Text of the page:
How Do Taxes Change In Retirement

How Do Taxes Change in Retirement?

Taxes are different when you retire and you should be mindful of those changes.

Updated on Feb 12 2020


Taxes are different when you retire and you should be mindful of those changes. A financial advisor can help you through these adjustments. Required minimum distributions, Social Security, the Senior Tax Credit, your retirement plans, and other income can change how you file taxes.

What is different about taxes when I retire?

Since you are not working once you retire, you may think that you don’t have to worry about taxes. This is not the case, however, as you will continue to pay taxes throughout your retirement and tax laws change all the time. Though you’ve been putting money aside in your retirement accounts and Social Security throughout your working career, now that you are taking money out of those accounts, this is considered to be taxable income.

Is my Social Security income taxed during retirement?

This depends on your situation. If Social Security is your sole source of retirement income, you probably won’t have to pay any taxes as your income will be too low to be taxable. If you are drawing money from your other retirement investments, you will most likely pay taxes.

Turbo Tax explains:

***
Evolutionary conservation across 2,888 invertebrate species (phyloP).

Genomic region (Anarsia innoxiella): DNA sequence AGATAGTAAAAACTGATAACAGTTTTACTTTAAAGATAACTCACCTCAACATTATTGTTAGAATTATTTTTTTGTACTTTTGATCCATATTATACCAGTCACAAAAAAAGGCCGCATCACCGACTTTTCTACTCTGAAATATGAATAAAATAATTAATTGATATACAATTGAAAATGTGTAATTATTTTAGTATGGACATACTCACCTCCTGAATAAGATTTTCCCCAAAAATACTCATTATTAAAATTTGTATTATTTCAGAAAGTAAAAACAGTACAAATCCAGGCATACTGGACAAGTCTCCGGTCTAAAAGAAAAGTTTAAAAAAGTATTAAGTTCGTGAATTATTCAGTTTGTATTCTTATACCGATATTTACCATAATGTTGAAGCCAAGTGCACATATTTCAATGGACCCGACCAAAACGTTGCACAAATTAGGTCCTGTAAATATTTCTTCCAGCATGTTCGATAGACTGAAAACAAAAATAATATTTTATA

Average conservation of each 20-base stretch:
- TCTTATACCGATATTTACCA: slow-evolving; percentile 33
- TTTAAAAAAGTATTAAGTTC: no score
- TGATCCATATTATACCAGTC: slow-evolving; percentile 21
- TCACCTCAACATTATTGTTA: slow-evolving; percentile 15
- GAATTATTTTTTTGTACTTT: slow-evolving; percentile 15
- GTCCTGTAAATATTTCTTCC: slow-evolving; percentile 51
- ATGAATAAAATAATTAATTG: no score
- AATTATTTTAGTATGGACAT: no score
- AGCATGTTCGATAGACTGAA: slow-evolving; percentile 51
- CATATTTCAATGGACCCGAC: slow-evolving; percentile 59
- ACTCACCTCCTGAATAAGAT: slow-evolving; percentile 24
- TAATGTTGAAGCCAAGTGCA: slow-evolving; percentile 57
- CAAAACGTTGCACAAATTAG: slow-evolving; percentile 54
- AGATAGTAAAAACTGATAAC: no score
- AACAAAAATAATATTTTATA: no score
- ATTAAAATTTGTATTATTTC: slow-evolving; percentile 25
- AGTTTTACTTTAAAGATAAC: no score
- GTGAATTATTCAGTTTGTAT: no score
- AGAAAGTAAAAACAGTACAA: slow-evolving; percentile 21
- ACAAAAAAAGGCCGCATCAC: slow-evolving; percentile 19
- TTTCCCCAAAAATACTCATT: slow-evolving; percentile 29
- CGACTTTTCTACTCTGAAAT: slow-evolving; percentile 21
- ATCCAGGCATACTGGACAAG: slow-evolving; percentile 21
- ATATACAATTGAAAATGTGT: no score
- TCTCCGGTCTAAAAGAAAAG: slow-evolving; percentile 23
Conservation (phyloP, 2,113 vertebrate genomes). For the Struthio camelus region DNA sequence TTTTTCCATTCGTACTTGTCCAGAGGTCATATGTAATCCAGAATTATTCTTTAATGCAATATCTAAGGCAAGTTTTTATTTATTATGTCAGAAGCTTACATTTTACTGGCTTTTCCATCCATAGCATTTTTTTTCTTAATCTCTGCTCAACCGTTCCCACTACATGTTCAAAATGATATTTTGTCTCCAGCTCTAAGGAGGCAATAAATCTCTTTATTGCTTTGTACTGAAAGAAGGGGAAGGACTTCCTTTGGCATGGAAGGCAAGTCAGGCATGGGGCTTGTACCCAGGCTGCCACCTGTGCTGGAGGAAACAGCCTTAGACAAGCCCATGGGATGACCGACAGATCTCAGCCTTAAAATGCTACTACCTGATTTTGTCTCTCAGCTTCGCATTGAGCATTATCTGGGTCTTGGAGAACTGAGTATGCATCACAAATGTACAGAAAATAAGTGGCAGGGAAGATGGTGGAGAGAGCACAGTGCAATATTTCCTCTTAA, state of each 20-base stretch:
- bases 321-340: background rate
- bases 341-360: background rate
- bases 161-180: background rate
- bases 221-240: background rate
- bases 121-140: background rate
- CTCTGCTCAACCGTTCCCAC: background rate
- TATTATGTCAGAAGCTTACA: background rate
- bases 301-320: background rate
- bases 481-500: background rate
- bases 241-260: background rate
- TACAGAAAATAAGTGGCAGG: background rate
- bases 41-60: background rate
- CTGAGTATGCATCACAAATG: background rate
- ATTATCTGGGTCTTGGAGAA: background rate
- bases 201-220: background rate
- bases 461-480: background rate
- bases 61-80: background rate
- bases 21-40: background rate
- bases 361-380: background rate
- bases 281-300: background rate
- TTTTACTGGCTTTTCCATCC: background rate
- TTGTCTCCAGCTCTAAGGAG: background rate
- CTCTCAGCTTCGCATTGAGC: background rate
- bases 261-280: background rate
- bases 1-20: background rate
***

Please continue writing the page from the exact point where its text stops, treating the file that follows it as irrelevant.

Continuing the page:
“If you worked for someone else or had net profits from self-employment before you retired, you’re probably eligible to receive Social Security benefits during retirement. Your Social Security benefits might be taxable, depending on how much income you (and your spouse if you file a joint return) have from other sources.

Between 50 and 85 percent of your annual benefit is taxable when the sum of one-half of your Social Security income, plus income from other sources is more than $25,000—or $32,000 if you’re married and file a joint return; or $0 if you file separately from your spouse. To reduce the risk of paying tax on your Social Security benefits, limit your income from other retirement plans (or wages from a part-time job) to ensure that you stay within the income limit.”

Understanding and maximizing your retirement tax benefits

  • Traditional IRAs - IRA distributions may or may not be taxed, or, they may be partially taxed depending on your contributions pre-retirement. Traditional IRA contributions are usually made with after-tax dollars. If you didn’t take a deduction for your contributions, the withdrawals are non-taxable.

  • 401(k)s - Funds in pre-tax plans, like your 401(k), are subject to income tax. Your tax rate will be based on the entirety of your taxable income during the year. Many people have multiple retirement income sources, so limiting distributions from pre-tax plans will help you save on your tax bill.

  • Required Minimum Distributions - With the exception of Roth IRA plans, retirement plans are held to something called “required minimum distributions.” At the age of 70 and 6 months, you must start taking your annual required minimum distributions. Use the RMD calculator to determine when and how much you should withdraw.

A financial advisor can help with your retirement taxes

The last thing that you want to think about during retirement is even more financial planning. After all, didn’t you spend decades of your life planning so that you don’t have to worry about finances in retirement? While that is most likely the case, things like tax and estate planning are major issues that need to be addressed. A financial planner can help plan for these events and give you the optimal advice for your individual situation.

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